July 13: Scott Walker Finally Sets Presidential Launch Date

At long last, the governor of Wisconsin will toss his cap into the 2016 ring:

The Hill explains why his announcement is so significant:

Walker is the highest-profile potential Republican candidate who has yet to officially announce a bid. He’s currently in second place in the polls, behind former Gov. Jeb Bush (Fla.), according to a RealClearPolitics average of recent poll numbers.

Scott Walker is the real deal; he's won three statewide elections in four years. Interestingly, too, his most recent victory all but guaranteed that he would run for president in 2016. Hailing from a blue state, however, poses problems. Chief among them, of course, is convincing the base that he's sufficiently conservative.

Recently, he did this by categorically denouncing the High Court’s decision in Obergefell v. Hodges — which, as The New York Times soberly points out, is wildly out of step with past statements he’s made about the case:

His response to the Supreme Court’s decision legalizing same-sex marriage most emphatically demonstrated his sharp shift to the right: Mr. Walker called the court’s ruling “a grave mistake” and reiterated his call for a constitutional amendment that would allow states to ban same-sex marriage. It sent a clear message to social conservatives, and one that was noticeably not echoed by two of his leading rivals, Marco Rubio and Jeb Bush — who warned last year that Republicans would need to campaign as if they were willing to lose the nomination if they hoped to win the general election. …

At a gathering of Republican donors in New York in the spring, Mr. Walker indicated that his response to an eventual Supreme Court ruling, if it deemed same-sex marriage constitutional, would be in keeping with the spirit of his earlier remark about the question being a settled one in Wisconsin, people who attended the meeting said.

In other words, Walker is sounding more and more like Ted Cruz, and less and less like Marco Rubio and Jeb Bush. Perhaps that's true. In fairness, though, Walker has not flip-flopped on the issue. He’s a Christian and therefore regularly defends the biblical definition of marriage. Clearly, however, he doesn’t give the same stump speech everywhere he goes (via the Times):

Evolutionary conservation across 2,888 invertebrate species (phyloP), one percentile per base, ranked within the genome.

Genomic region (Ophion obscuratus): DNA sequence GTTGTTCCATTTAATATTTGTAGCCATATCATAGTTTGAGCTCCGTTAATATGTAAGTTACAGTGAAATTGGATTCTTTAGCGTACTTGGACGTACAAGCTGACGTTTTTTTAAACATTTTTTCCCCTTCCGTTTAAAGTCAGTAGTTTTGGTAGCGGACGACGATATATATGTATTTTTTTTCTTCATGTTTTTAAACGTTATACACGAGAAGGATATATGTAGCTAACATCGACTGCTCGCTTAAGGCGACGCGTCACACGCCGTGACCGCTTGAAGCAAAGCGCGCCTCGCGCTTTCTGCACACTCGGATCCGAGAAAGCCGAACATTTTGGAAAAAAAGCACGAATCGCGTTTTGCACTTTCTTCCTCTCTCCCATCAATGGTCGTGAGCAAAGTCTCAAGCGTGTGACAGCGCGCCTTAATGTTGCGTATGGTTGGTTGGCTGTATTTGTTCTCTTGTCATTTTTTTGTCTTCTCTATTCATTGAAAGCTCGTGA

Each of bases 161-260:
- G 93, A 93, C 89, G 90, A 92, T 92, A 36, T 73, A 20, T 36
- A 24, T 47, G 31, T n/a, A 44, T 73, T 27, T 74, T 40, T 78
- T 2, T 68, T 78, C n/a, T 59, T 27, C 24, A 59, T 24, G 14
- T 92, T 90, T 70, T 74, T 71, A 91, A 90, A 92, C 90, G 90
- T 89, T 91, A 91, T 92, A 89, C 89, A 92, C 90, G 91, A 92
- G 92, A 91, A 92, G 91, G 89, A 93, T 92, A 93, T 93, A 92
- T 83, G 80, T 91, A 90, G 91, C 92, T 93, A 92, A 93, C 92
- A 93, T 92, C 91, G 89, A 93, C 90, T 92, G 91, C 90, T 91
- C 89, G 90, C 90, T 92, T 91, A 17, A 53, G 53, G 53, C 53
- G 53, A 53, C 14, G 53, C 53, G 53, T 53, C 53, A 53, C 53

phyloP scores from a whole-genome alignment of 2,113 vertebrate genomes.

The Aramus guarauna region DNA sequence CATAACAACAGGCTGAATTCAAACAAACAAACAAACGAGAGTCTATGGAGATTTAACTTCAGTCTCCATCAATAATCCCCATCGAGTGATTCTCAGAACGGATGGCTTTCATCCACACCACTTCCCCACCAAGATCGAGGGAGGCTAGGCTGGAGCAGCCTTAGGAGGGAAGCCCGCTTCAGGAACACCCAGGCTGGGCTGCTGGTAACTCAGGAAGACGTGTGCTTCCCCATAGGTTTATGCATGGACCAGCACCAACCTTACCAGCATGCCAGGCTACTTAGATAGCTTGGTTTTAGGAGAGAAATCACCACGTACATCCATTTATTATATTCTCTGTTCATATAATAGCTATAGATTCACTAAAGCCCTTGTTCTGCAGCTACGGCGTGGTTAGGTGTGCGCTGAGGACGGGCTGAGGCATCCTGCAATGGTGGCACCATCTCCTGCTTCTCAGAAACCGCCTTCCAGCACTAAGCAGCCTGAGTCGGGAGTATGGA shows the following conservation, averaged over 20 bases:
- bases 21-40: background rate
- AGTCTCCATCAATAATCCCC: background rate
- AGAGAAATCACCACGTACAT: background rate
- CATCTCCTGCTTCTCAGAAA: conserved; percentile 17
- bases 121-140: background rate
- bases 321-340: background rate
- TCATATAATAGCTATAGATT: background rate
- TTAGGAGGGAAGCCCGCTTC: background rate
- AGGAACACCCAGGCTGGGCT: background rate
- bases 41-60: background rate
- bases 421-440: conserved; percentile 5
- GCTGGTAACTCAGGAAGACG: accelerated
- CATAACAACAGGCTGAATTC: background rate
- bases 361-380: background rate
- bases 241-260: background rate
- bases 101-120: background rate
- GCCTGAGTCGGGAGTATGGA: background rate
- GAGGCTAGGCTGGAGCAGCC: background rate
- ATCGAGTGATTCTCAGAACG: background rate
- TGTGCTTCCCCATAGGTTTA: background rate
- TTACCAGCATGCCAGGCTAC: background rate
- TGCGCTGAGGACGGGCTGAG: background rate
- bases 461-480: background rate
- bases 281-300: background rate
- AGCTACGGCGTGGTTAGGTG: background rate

On the party’s right, Mr. Walker’s statement in favor of a constitutional amendment on marriage was greeted favorably on Friday but was called into question when, at a conservative conference in Colorado on Saturday, Mr. Walker made no mention in his speech of marriage or the court’s historic ruling the previous day.

My response: So what? That’s politics. Walker, a social conservative with an impressive legislative record, is campaigning as he sees fit to win the nomination. He is therefore going to stress his conservative beliefs in Iowa, and not do so in swing states like Colorado. He should be cautious, however, and never change his positions on issues simply because of his audience. Doing so, of course, would be politically disastrous.

Meanwhile, another question that has dogged Walker in recent months is if he’s ready for primetime. Earlier this year, for instance, he refused to answer a question about evolution (much to the disbelief of progressives) and later came under attack for questioning the president's religious convictions. He also, somewhat inarticulately, compared his detractors to ISIS, although reading his comments in context it’s clear what he meant. Still, the media will not give him the benefit of the doubt, and while all candidates misspeak from time to time (some more than others), it seems Walker is a prime target for derision.

Officially launching his candidacy, however, offers both opportunity and redemption. Thus, I fully expect him to introduce himself to voters, discuss his record of reform, reference his electoral victories (all three of them), and appeal to social conservatives. Walker, by the way, is deeply committed to winning the Hawkeye State. So don't be surprised if he tailors his message to Iowans specifically or conservatives generally. He needs their votes to stay competitive.

By the Way: More Than 42 Million Muslims 'Support ISIS'

“Al Qaeda and ISIL and groups like it are desperate for legitimacy. They try to portray themselves as religious leaders -- holy warriors in defense of Islam. That’s why ISIL presumes to declare itself the “Islamic State.” And they propagate the notion that America -- and the West, generally -- is at war with Islam, President Obama said in February at the summit on countering violent extremism. “Of course, the terrorists do not speak for over a billion Muslims who reject their hateful ideology. They no more represent Islam than any madman who kills innocents in the name of God represents Christianity or Judaism or Buddhism or Hinduism. No religion is responsible for terrorism. People are responsible for violence and terrorism.”